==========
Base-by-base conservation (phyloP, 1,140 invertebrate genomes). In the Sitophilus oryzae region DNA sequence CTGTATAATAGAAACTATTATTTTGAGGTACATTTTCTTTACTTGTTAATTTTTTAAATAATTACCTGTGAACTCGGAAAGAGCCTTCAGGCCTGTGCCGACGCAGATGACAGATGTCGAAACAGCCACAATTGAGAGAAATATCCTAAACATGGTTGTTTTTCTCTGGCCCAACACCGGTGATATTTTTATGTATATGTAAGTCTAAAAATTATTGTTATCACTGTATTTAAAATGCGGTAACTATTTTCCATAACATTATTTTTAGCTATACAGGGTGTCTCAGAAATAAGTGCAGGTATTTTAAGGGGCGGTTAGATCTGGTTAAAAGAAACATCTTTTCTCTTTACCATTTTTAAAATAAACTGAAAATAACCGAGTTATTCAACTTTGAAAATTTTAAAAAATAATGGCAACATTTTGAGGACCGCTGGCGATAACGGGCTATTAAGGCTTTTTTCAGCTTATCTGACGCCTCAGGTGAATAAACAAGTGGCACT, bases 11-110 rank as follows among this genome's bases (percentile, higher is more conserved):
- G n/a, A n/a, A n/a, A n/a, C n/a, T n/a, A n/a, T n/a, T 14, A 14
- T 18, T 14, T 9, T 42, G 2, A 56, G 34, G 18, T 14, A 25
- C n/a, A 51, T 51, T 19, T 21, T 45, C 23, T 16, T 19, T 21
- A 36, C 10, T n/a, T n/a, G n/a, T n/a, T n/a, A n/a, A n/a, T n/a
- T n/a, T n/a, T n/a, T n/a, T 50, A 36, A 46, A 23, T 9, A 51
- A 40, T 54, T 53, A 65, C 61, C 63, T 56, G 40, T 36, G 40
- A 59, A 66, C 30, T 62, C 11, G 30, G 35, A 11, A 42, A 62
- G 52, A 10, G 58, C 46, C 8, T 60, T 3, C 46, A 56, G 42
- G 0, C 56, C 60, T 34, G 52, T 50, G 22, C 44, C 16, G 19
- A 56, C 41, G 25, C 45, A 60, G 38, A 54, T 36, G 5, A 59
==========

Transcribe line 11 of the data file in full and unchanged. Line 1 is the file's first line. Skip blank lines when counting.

- A 56, C 41, G 25, C 45, A 60, G 38, A 54, T 36, G 5, A 59